Vladimir Putin’s campaign to demolish Ukraine’s power grid and bomb Ukrainians into submission is threatening a critical hydroelectric station on the Dnipro River, which could flood thousands out of their homes and demolish a key piece of the country’s infrastructure.

Russian Federation (RF) forces captured the six-turbine Kakhovka Dam, connecting the towns Beryslav and Nova Kakhovka, on Feb. 24. Advancing Armed Forces of Ukraine (AFU) units began long-range strikes on Russian units and bases in the vicinity in August. The attacks, usually with U.S.-delivered HIMARS precision-guided rockets intensified in September.

Ukrainian President Volodymyr Zelensky, in an Oct. 20 speech to European Union leadership, singled out the power station as under threat of Russian demolition, and accused the Kremlin of planning to blow it up as a terror tactic.

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“We have information that Russian terrorists mined the dam and aggregates of the Kakhovka hydroelectric power plant,” Zelensky said. “The dam of this hydroelectric power plant holds about 18 million cubic meters of water. If Russian terrorists blow up this dam, more than 80 settlements, including Kherson, will be in the zone of rapid flooding. Hundreds of thousands of people may be affected.”

Catastrophic destruction of the dam would, theoretically, trigger a flood wave reaching 4.8 meters in height flowing in a five kilometer-wide swell at speeds reaching 24 kph. Flooding would reach Kherson in two hours, achieve high water in 14 hours, and fall back to normal levels in 72 hours, estimated the Telegram information site Zastavnyii, in a widely-reposted graphic.

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Mykhailo Podolyak, a Presidential adviser, echoed Zelensky’s claim in a Twitter post, saying Colonel General Sergei Surovikin, commander of all Russian forces in Ukraine, has ordered both the dam and power generators rigged for destruction to delay any Armed Forces of Ukraine (AFU) attack in the southern sector, and to use as a pretext for the forced migration of civilians loyal to Kyiv.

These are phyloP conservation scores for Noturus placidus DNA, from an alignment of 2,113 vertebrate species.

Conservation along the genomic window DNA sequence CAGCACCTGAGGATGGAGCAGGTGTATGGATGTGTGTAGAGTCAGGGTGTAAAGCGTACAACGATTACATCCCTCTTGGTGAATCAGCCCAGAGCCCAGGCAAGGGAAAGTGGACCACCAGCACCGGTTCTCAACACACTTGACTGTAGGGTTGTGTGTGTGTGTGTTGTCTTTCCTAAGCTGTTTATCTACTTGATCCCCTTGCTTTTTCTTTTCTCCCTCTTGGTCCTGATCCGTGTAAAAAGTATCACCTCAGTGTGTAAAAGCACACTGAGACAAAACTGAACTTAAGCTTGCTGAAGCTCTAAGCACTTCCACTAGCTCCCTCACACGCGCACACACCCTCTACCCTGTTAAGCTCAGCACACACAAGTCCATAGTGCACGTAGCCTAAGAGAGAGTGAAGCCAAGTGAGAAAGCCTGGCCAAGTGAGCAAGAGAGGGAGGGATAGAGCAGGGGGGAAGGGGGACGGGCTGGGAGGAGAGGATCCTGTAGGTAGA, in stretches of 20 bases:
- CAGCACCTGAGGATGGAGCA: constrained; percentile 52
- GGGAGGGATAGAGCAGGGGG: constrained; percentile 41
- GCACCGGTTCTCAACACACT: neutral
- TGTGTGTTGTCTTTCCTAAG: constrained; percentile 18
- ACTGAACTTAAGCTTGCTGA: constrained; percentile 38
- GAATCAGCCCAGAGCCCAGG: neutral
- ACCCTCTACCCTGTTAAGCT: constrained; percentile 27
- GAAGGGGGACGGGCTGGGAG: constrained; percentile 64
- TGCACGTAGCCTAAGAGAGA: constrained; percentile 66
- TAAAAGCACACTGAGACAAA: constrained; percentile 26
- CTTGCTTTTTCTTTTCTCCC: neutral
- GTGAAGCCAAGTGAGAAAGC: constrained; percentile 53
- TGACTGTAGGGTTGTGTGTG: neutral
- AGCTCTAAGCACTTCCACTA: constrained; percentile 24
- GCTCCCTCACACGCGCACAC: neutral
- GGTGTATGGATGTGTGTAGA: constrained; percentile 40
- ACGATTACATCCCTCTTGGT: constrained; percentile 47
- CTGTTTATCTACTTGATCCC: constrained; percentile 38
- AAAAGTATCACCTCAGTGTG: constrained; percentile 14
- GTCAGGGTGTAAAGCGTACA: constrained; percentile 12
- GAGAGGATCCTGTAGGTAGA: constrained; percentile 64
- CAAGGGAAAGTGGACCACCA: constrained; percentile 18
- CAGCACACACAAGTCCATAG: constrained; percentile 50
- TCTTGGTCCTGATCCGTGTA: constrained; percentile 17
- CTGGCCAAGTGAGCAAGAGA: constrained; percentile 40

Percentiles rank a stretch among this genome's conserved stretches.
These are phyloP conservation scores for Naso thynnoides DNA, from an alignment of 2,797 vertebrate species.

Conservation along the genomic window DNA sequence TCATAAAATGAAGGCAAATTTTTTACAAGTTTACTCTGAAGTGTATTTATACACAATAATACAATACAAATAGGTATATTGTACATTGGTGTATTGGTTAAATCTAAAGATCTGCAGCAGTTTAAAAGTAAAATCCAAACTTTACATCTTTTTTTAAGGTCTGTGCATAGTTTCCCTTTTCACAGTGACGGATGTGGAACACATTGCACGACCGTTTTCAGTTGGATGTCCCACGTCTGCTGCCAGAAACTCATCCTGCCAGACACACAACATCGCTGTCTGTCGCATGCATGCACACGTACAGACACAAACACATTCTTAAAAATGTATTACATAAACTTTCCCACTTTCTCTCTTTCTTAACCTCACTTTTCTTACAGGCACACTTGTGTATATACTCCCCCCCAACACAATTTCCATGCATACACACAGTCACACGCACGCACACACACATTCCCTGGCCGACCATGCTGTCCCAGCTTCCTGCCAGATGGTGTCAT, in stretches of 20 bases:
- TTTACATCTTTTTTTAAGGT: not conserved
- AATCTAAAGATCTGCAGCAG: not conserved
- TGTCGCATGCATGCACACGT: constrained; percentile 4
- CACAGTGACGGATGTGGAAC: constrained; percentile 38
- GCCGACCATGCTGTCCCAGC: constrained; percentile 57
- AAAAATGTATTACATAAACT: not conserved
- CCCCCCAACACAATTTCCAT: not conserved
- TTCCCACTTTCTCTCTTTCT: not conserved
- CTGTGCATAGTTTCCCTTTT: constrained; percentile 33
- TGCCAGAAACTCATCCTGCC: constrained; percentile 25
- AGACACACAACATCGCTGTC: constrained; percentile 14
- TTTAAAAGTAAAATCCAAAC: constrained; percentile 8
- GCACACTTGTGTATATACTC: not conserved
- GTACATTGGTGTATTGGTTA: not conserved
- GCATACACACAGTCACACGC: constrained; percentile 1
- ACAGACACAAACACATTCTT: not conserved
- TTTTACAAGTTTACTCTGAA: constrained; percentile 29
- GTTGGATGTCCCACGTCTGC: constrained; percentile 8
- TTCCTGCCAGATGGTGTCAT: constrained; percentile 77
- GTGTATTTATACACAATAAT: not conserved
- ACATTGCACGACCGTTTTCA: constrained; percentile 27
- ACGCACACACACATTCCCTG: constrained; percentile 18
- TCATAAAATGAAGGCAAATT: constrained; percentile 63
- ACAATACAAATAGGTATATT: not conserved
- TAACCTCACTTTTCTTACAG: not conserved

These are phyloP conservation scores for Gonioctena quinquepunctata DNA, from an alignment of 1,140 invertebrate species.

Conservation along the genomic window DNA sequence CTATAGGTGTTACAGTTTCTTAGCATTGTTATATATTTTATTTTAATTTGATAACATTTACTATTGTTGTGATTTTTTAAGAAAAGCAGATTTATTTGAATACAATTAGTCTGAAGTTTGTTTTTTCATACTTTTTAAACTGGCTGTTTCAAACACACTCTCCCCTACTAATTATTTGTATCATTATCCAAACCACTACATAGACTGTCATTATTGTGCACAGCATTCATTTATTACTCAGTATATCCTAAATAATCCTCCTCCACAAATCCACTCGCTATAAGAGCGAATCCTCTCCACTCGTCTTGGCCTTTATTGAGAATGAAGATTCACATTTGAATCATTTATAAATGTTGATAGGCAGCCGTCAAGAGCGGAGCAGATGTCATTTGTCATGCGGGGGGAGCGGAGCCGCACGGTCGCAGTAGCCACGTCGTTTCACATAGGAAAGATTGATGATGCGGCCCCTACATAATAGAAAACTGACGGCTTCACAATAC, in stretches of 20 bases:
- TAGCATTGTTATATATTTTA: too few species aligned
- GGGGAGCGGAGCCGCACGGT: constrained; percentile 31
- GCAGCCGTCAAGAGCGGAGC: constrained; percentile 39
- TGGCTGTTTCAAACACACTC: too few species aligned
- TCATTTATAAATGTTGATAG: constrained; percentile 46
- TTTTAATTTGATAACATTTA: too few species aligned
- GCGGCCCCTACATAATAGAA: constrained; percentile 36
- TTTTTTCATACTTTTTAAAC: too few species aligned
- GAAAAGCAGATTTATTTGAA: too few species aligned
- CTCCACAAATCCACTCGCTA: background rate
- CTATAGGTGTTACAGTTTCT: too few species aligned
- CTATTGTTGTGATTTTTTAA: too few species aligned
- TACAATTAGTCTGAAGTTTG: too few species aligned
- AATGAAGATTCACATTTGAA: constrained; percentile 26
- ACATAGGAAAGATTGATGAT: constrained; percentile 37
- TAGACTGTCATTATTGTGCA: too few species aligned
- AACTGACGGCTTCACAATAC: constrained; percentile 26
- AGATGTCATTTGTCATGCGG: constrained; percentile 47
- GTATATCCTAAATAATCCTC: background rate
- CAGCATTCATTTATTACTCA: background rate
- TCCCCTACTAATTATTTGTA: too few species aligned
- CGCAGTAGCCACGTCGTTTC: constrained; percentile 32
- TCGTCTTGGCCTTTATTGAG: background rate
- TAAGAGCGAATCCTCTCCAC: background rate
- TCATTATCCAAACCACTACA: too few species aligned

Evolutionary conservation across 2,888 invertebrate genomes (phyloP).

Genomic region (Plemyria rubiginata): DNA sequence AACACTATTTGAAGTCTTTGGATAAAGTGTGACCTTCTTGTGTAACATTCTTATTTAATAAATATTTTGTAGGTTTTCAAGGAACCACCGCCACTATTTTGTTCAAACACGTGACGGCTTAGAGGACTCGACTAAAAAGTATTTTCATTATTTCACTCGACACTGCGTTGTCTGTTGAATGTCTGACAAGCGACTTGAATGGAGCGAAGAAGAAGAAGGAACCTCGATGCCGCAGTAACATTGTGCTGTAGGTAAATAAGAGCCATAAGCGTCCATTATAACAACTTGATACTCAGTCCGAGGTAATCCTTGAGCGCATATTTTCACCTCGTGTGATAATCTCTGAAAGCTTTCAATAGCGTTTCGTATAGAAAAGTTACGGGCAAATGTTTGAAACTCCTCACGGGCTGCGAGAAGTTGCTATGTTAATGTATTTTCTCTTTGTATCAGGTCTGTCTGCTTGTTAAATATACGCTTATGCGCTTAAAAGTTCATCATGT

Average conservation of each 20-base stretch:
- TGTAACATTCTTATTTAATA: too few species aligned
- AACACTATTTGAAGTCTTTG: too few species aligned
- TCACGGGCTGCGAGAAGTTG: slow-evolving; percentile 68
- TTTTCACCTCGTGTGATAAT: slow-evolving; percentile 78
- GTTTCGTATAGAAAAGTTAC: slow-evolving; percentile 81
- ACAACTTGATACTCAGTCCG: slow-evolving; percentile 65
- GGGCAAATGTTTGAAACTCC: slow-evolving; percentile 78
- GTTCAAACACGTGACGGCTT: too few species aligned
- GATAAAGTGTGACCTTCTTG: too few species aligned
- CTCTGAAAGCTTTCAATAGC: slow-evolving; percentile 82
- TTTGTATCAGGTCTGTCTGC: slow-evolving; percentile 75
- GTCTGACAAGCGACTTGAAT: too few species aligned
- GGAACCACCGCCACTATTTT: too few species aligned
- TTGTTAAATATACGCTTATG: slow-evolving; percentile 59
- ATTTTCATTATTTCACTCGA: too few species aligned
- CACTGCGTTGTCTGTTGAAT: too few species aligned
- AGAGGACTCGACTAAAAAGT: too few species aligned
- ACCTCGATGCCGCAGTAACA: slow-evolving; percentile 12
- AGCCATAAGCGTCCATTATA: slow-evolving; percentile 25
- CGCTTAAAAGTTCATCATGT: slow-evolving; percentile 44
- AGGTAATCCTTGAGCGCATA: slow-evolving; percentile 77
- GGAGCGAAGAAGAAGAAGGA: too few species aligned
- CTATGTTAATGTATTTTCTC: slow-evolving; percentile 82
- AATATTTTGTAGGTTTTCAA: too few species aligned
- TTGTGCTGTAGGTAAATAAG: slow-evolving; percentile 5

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“Russia is preparing a man-made (natural) catastrophe,” Podolyak said.

The Washington-based Institute for the Study of War (ISW) in a Thursday situation estimate said a major break of the dam would help cover RF forces retreating from the right to the left bank of the Dnipro. Potentially, the Kremlin might deploy Russian army blast teams masquerading as Ukrainian saboteurs, to shift the blame for the massive flooding and power grid degradation were the station to be destroyed.

“The Kremlin may try to use such an attack ‘under a foreign flag’ to overshadow the news of the third humiliating retreat of Russian troops, this time from the western part of Kherson,” the ISW report said.

Local resident Telegram channels on Wednesday and Thursday reported RF troop units visibly packing up and driving away from both Beryslav and Nova Kakhovka. At the same time, official Russian sources led by spokesmen from the Kherson occupation administration confirmed a major evacuation of 50,000 to 60,000 civilians from the Kherson region is in progress, as a preliminary step to a major defensive battle General Surovikin and the Russian military are planning to fight in the city.